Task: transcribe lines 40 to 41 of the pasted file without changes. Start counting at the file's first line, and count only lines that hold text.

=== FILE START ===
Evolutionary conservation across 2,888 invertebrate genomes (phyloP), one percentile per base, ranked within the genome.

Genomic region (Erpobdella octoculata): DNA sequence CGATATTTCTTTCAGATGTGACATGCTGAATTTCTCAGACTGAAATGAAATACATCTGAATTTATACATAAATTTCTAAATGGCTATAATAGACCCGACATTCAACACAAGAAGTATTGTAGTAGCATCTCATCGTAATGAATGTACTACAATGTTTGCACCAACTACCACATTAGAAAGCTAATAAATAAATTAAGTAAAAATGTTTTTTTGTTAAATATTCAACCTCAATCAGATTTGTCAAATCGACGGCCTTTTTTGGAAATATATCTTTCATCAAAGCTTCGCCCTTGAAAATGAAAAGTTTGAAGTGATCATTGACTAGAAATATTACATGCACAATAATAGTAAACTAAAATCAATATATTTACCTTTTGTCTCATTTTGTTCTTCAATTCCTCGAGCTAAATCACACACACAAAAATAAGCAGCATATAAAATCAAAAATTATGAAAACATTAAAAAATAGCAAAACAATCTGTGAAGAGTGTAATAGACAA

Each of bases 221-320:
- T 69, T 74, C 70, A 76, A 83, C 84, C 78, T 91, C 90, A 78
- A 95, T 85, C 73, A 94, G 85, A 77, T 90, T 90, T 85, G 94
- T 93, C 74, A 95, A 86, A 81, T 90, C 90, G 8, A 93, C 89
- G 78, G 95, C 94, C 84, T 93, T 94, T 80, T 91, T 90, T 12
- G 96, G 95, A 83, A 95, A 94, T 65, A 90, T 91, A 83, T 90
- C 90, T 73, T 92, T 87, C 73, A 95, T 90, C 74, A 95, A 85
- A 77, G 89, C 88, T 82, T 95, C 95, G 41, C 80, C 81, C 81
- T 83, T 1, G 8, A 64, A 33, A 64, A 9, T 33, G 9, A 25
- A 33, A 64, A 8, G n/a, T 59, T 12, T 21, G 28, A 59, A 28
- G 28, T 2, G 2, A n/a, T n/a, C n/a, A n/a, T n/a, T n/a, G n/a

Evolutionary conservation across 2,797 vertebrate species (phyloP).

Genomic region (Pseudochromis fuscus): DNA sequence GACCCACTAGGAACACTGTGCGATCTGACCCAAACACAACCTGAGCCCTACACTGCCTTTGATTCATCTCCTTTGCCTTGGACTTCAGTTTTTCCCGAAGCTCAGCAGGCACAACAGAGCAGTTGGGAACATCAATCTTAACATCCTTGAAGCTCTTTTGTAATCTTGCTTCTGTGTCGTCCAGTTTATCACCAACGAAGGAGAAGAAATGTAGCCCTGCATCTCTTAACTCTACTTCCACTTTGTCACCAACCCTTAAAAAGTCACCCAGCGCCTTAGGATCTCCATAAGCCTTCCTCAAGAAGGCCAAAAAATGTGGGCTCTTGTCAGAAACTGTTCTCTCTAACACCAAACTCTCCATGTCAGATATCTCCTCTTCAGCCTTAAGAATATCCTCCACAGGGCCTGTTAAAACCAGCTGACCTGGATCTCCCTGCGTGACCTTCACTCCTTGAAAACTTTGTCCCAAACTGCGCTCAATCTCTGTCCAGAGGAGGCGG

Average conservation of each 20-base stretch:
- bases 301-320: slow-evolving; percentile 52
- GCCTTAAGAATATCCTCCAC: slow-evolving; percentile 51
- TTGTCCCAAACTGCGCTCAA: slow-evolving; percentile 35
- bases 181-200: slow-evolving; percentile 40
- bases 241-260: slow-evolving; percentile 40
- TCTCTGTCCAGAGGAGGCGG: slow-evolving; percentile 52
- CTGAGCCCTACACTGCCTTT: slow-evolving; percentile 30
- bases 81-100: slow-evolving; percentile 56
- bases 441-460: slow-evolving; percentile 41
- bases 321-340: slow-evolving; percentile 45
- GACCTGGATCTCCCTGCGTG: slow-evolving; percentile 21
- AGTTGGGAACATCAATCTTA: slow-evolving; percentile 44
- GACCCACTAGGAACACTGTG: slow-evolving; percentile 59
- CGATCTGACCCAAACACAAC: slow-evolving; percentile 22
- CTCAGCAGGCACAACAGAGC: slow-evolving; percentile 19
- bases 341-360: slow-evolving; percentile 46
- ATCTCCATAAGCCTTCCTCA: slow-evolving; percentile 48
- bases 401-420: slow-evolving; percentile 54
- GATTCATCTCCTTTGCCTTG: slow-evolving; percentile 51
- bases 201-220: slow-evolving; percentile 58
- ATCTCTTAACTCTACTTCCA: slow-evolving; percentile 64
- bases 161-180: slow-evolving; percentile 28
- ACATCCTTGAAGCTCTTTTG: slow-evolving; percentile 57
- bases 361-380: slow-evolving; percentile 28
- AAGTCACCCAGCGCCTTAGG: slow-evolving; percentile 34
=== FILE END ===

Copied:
- bases 361-380: slow-evolving; percentile 28
- AAGTCACCCAGCGCCTTAGG: slow-evolving; percentile 34